My tasks:

    • Port from a rotten piece of Fortran to Perl
    • Polish buttons and rewire lights
    • Set up version control using Subversion
    • Documentation
    • Whip and spank the trainees

    Blinking Box today:

    • Lights more shiny than ever before
    • Custom buttons for each client
    • Best selling product of BigCompany

    During the interview, I explain a little more of the details, and how the projects were implemented. And of course, I can always tell them that I wrote the initial Unicode patch for DBD::ODBC. Unfortunately, that's all I could publish from my paid work so far, and it's hard to explain to a full-time interviewer without software developing experience.


    Today I will gladly share my knowledge and experience, for there are no sweeter words than "I told you so". ;-)
      "Yes!!! "x1000

      You could also head over to and pick up a free website template and make some simple mind-blower web-based doohickey on a website that doesn't look half bad.

      While you're at it, release some good code that YOU OWN on CPAN and link to it from your homepage.

      Create a blog and write a few entries about something that interests you - programming related or not. Something that would show up favorably when your prospective employer Googles your name.

      Create a LinkedIn profile and take 20 minutes to seek-n-find-n-connect previous co-workers who might also be on LinkedIn. More associates & recommendations are better.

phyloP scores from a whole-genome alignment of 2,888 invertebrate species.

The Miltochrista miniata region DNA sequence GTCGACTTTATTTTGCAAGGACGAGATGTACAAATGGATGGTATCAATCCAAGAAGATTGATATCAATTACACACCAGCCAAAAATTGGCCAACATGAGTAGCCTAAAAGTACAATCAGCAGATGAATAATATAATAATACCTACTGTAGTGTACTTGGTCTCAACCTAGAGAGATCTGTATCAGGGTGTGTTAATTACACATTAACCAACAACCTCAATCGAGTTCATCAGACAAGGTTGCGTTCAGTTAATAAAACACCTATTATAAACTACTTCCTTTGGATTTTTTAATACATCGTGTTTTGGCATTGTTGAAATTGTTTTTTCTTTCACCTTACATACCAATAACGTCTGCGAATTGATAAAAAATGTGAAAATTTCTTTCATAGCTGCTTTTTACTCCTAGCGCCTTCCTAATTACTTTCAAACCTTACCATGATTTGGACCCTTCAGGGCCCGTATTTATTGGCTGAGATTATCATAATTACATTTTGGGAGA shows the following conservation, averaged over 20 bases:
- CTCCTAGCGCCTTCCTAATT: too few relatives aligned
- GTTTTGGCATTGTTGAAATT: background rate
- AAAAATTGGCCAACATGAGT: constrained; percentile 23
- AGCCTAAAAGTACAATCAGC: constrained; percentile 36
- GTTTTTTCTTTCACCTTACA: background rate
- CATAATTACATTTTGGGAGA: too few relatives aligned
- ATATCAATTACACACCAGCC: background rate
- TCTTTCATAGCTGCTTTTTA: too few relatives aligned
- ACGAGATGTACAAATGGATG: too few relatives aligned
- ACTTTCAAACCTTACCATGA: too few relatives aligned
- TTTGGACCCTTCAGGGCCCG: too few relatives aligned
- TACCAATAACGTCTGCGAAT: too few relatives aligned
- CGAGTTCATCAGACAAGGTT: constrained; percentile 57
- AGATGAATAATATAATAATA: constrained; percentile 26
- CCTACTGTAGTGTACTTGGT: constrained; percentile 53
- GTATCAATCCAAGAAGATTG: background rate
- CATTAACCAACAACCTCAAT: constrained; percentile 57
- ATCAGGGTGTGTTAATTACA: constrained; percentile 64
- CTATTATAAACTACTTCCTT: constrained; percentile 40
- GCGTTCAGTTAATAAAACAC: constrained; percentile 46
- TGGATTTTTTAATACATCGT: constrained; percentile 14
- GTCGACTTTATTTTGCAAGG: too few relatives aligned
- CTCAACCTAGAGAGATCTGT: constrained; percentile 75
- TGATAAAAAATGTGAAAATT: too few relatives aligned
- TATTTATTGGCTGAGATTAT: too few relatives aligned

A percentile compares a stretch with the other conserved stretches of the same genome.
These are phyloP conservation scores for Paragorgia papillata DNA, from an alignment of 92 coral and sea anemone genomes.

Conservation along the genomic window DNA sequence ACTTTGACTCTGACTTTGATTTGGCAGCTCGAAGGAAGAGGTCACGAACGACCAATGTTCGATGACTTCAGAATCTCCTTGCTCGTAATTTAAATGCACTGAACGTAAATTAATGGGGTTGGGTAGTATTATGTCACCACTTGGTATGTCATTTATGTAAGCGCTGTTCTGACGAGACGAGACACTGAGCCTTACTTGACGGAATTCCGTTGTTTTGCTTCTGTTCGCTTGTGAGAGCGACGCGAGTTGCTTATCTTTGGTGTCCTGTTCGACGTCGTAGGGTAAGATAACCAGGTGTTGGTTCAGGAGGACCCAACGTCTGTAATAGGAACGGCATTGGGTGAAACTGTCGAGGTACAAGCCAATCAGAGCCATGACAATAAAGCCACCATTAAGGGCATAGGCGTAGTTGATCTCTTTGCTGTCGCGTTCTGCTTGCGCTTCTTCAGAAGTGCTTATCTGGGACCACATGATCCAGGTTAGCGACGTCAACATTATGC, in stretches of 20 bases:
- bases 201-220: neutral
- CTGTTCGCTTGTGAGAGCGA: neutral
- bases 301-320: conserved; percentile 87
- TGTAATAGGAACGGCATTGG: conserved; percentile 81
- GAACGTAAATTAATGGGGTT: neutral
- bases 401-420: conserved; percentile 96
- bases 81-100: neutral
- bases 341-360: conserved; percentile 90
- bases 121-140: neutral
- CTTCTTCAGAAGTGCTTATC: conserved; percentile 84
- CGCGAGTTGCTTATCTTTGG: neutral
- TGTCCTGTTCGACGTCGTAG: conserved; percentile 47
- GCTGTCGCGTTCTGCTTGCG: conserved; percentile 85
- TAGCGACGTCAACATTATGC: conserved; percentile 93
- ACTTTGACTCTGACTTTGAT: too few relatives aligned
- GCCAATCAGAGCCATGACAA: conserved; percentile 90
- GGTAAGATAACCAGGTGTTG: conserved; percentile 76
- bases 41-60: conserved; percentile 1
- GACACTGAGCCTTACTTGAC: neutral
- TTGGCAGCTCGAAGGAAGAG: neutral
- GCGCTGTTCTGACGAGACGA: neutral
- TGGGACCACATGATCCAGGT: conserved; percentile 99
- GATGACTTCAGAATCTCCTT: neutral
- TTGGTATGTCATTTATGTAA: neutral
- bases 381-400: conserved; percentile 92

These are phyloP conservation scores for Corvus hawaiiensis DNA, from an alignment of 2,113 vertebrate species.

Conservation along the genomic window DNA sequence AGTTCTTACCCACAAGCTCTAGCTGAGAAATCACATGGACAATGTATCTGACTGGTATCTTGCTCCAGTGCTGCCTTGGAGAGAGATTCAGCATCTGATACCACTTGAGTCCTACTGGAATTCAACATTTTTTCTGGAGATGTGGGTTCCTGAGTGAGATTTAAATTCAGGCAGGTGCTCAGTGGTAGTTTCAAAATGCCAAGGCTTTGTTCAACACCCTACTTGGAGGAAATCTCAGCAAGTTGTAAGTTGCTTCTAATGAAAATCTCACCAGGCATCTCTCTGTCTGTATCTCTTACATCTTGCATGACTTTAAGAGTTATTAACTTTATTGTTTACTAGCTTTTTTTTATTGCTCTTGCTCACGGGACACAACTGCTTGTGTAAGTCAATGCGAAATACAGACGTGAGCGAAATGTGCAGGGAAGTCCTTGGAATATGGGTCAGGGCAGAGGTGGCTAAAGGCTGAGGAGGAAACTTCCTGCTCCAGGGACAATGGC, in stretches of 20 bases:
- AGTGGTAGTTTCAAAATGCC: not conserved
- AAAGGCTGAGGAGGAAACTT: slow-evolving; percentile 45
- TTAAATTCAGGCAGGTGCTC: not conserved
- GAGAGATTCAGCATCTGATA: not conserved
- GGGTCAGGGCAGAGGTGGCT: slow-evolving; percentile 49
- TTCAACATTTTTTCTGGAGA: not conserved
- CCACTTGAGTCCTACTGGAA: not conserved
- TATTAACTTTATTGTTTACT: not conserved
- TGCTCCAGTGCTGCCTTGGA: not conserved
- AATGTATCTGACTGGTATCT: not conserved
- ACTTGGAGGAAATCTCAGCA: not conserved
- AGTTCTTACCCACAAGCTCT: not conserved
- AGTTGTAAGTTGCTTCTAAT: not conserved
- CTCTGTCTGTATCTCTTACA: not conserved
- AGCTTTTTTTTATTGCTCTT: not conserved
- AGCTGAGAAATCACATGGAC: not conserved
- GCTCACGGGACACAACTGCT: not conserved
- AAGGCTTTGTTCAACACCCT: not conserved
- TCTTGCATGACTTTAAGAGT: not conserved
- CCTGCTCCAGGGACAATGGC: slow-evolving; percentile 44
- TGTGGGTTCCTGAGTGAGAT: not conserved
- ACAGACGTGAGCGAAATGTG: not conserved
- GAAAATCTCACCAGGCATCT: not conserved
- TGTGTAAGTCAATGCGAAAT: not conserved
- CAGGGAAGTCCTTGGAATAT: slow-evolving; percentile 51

Contribute to some kind of "cool" project. For example, Kamaitachi is a Perl-based Flash Media Server that provides the ability to interact with webcams via a web server. It could use some new features, tests and/or documentation. There are a thousand projects out there just waiting for something in your position to take a day or two to really make a difference and gain some accolades in the process.

      P.S. - Good luck on the job hunt!

        In many locations, including much of the USA, by default any code that a professional programmer writes belongs to the employer even if that code is written on personal time on a personal machine. Furthermore in such legal jurisdictions it is standard boiler plate for employment contracts to reaffirm that all such software is owned by your employer, and not you.